Written by Lauryn Smith
One book, two authors. I must have been living under a rock, because apparently stories written by multiple authors are relatively common.
Case in point: "Nightfall" by Jake Halpern and Peter Kujawinski. (Shout out to G.P. Putnam's Sons Books for Young Readers for introducing me to "Nightfall," my first dual-authored novel. Thank you for the free copy!)
“Nightfall” is a piece of young adult fiction that portrays the peculiarities of the remote, forested island of Bliss. On the island, Sunrise comes only every 28 years, resulting in 14 years of Day and 14 years of Night. The island's residents spend weeks preparing for Nightfall, completing a number of odd rituals, such as removing locks from houses, leaving doors partially open and strategically rearranging furniture. Come Nightfall, they hitch rides on furrier ships in order to flee to the Desert Lands, where they will live for the 14-year interim.
That is just how things work on Bliss, no questions asked. Any and all reasoning is shrouded in mystery. No one understands or speaks of what happens on the island during the cold years of Night, but everyone knows that the place should be avoided. This Nightfall, however, an unfortunate few are left behind. Once the furrier boats take off, three teens—Marin, her twin brother Kana and their mutual friend Line—are left to their own devices, and they come to understand the mysteries of the island uncomfortably well.
Written by Lauryn Smith
If you have not already, I suggest picking up a copy of Nancy Horan's "Loving Frank" so that you, like so many architecture aficionados, can come to understand the man who is Frank Lloyd Wright.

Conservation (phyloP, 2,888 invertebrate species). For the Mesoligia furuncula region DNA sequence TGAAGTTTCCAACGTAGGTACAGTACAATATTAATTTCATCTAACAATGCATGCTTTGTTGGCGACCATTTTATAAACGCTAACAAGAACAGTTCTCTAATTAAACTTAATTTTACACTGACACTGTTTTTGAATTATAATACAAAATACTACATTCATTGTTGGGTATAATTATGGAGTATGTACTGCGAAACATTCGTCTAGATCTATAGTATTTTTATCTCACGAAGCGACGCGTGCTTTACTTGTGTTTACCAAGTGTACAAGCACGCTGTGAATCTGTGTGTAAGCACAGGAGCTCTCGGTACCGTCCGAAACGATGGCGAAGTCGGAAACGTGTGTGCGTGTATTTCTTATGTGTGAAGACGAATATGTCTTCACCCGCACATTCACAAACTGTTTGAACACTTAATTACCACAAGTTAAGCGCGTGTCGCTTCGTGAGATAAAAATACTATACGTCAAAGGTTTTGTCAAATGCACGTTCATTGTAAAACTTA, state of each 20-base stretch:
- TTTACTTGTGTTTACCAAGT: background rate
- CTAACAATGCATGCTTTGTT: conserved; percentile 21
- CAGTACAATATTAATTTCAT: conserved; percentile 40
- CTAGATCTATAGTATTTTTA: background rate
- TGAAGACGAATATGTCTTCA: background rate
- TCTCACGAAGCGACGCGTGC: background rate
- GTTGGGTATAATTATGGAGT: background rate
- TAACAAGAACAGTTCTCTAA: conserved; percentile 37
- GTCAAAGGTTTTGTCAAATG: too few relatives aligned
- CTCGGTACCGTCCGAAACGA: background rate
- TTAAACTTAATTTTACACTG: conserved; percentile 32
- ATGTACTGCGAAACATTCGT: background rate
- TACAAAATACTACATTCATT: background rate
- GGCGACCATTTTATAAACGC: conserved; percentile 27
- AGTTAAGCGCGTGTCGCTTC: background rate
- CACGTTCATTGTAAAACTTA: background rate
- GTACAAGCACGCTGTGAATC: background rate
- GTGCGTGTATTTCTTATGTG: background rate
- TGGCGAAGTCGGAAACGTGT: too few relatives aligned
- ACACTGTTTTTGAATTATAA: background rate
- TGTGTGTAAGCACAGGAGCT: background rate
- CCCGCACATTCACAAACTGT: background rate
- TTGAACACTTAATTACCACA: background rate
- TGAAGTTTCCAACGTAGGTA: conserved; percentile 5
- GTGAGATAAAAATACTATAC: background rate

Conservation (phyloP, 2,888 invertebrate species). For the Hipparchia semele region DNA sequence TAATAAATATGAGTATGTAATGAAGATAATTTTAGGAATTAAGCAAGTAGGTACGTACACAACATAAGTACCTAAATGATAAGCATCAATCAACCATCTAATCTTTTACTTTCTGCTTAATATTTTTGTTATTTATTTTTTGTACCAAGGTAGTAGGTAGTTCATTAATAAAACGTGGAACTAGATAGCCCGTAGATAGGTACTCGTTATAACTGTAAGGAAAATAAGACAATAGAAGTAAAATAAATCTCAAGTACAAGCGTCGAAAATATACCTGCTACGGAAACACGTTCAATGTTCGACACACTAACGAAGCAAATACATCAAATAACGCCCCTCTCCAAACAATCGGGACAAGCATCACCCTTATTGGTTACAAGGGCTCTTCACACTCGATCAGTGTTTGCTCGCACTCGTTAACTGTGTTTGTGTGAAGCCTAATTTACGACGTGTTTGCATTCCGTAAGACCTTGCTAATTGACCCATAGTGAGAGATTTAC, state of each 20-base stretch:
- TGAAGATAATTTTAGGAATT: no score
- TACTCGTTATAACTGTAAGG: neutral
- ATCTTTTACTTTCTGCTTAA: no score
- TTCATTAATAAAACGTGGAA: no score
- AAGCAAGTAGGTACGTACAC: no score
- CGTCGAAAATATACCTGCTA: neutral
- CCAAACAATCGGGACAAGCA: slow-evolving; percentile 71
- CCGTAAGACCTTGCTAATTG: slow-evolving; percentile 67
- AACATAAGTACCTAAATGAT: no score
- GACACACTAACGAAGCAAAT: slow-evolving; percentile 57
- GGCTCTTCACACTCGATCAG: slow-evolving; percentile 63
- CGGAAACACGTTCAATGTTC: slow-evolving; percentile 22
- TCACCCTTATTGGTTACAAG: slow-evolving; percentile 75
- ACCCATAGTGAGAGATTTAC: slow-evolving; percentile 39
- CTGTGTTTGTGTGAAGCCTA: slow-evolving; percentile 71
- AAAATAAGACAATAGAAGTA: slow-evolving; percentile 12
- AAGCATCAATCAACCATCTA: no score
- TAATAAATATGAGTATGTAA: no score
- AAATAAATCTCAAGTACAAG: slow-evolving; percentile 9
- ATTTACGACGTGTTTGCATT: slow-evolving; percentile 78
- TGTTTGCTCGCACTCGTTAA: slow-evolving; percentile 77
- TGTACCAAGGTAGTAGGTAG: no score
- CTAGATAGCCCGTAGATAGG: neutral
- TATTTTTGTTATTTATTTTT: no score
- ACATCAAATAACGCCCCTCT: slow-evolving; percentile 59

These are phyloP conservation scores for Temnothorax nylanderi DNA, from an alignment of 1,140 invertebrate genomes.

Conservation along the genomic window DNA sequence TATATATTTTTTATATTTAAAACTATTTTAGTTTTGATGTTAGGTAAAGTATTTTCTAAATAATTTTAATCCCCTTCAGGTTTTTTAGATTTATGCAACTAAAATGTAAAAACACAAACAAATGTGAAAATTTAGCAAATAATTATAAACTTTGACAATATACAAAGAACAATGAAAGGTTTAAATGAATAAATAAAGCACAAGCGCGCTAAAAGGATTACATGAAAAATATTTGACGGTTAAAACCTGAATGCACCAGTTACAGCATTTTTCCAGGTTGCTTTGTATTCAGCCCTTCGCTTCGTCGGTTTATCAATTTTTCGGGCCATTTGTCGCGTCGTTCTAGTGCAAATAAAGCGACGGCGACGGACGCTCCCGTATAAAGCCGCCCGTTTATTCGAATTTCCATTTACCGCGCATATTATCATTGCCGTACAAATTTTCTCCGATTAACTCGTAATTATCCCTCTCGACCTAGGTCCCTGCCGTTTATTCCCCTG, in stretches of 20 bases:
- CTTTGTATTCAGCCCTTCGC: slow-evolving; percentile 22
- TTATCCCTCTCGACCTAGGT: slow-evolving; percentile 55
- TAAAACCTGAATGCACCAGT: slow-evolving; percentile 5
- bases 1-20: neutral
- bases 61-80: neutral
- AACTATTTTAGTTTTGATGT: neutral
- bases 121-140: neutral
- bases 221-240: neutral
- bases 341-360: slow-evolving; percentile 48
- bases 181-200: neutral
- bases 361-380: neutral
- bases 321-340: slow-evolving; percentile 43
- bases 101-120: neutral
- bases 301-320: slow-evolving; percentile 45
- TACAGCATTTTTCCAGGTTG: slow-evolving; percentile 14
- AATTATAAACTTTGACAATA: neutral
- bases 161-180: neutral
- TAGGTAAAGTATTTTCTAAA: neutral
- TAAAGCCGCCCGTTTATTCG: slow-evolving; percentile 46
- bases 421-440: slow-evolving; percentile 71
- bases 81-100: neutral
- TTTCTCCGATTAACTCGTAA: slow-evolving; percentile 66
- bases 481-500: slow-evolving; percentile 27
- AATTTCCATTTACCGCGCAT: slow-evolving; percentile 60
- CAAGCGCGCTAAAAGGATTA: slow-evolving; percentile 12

“Loving Frank” is Horan’s first historical novel. In it, she tells Wright's tale through the lens of Mamah Borthwick Cheney, who is best known for her love affair with the famed architect. The book provides a unique glimpse into Wright's life, but Horan demonstrates that Mamah is also an interesting a character, and for reasons other than her scandalous romance with the man whom the American Institute of Architects would come to deem "the greatest American architect of all time." Horan gets points for doing two stand-out characters justice in one true-to-life novel.
Told chronologically, “Loving Frank” begins in 1903, the year in which Wright is commissioned to design Mamah’s new home in Oak Park, which is just outside of Chicago. During the construction of the house, Mamah and Wright develop an attraction, an attraction that draws both from their respective spouses and children. Together they begin a physically and emotionally tumultuous journey, which comes to a tragic end. I desperately want to tell you what happens, but talk about a spoiler! Let's move on.
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